The Fascinating History of Christian Churches in Delaware, Ohio

In June of 1870, the Delaware Presbyterian Church was formed from two churches, in accordance with an Act passed by the Ohio Legislature. Joseph S. Hughs, a graduate from Pennsylvania, organized the First Presbyterian Church in 1810, with 14 members. In 1815, the congregation began using the worship facilities provided by the county in its new courthouse.

President John Quincy Adams attended church services there. Hughs sadly passed away during the epidemic of 1823 after having served for 13 years, and was succeeded by another Pennsylvania resident, Henry Van Deman, a full-fledged Presbyterian minister. Klein served about eight years and, during his pastorate, the first church was built around 1834, on the corner of William and Henry Streets, the site now occupied by the German Reformed Church. The African Methodist Episcopal Church of Delaware is also doing its part to faithfully serve its community and is currently in a prosperous situation. Of these first pastors, Davis and Devine have passed away, and two, Brown and Shorter, are now bishops of the church.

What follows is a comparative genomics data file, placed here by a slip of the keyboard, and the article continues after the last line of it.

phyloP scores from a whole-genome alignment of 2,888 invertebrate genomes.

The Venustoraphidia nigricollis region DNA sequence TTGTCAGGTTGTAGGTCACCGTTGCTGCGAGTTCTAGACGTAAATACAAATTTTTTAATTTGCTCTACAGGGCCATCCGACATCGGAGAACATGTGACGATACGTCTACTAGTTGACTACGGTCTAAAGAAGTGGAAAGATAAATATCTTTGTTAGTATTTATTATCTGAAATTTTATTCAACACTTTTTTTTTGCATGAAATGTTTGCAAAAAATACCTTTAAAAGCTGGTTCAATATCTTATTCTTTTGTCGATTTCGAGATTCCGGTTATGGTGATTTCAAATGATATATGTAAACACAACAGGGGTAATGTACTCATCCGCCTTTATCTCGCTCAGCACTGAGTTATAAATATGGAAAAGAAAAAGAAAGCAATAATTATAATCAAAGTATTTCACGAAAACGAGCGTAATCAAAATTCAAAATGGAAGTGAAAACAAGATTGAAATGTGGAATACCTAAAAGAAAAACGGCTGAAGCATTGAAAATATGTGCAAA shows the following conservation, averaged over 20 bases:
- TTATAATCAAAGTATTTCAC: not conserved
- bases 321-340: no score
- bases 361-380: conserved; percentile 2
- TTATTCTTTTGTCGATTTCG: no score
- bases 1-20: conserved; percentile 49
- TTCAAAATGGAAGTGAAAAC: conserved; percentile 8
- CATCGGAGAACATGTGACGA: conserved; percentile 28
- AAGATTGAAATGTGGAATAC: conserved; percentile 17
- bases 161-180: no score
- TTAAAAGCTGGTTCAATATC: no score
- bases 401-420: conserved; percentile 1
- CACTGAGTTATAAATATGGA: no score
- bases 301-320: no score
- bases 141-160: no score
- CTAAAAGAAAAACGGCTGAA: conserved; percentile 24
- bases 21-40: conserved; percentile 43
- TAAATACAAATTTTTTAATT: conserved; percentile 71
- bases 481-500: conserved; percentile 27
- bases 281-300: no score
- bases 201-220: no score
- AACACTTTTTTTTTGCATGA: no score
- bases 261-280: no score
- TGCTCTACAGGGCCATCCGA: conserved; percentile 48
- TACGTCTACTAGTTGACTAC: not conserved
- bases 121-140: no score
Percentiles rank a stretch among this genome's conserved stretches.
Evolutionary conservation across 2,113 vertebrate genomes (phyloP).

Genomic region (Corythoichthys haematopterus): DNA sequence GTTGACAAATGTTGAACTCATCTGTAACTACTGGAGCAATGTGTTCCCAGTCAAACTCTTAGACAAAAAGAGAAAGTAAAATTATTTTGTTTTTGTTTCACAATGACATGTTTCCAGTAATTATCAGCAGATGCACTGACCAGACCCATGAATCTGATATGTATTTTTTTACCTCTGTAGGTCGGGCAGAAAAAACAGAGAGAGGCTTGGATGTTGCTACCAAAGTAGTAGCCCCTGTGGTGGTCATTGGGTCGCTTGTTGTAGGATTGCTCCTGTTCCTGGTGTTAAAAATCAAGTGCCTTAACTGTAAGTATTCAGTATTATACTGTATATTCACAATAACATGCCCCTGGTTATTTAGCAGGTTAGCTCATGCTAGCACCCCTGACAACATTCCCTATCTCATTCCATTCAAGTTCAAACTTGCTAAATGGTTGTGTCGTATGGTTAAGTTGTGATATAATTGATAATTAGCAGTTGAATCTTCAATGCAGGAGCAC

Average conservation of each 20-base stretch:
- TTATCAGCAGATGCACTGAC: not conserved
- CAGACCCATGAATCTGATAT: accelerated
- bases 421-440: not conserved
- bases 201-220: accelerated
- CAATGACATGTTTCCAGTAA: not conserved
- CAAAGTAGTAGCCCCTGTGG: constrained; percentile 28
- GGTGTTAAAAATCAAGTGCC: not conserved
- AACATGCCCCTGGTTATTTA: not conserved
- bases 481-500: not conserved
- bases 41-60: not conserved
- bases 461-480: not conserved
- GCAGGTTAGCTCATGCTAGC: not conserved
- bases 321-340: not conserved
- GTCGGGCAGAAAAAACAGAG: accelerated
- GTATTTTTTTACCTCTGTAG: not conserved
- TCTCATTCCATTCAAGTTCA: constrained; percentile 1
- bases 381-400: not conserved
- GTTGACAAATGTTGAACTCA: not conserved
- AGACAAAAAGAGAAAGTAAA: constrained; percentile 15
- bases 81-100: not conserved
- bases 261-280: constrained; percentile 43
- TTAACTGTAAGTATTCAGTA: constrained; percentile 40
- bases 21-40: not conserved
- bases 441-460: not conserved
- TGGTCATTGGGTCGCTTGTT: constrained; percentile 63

In the early years of this period, the joint ownership of the church on the corner of William and Henry Streets was dissolved; and a new stone church on William Street was built in 1852, which has been occupied by the congregation ever since. From the moment of its organization, the Reformed congregation occupied the church built in 1834, as did the Lutherans. For example, there was Russel Bigelow, famous in Christian polemics and powerful in his eloquence, who moved his listeners as he pleased and took them wherever he wanted. In March 1854, the company bought land on North Franklin Street; and a church building was erected here which opened on August 1st 1858. Perhaps no church has been more favored in terms of its pulpit ministry than William Street. Not only because its regular ministers have been men of an exceptional type in skill or prominence; but also because quite often throughout all these years very eminent theologians were at his sacred desk - men more than ordinary in talent and culture - that from tongues of fire uttered words full of heavenly anointing. That conference appointed John Quigley to organize a church in southern Delaware with the purpose of more fully occupying that part of the city and accommodating resident members. John Barth, a German pastor from Columbus traveled through Delaware and Marion counties and sought out Germans for the benefit of Methodist Church.

The church was not finished until sometime in summer of 1847; two additional subscriptions were made to continue and complete the work. Paul's Church; and in 1860 it had something to do with origin and formation of Grace Church. By 1772 they had founded Ohio's first village Schoenbrunn (“beautiful spring”) in what is now Tuscarawas County; built territory's first Christian church and school; established Ohio's first civil code. Jackson who was both a church lawyer and a pulpit orator; in 1867 William Davidson an energetic man and fervent Christian; in 1868 William B.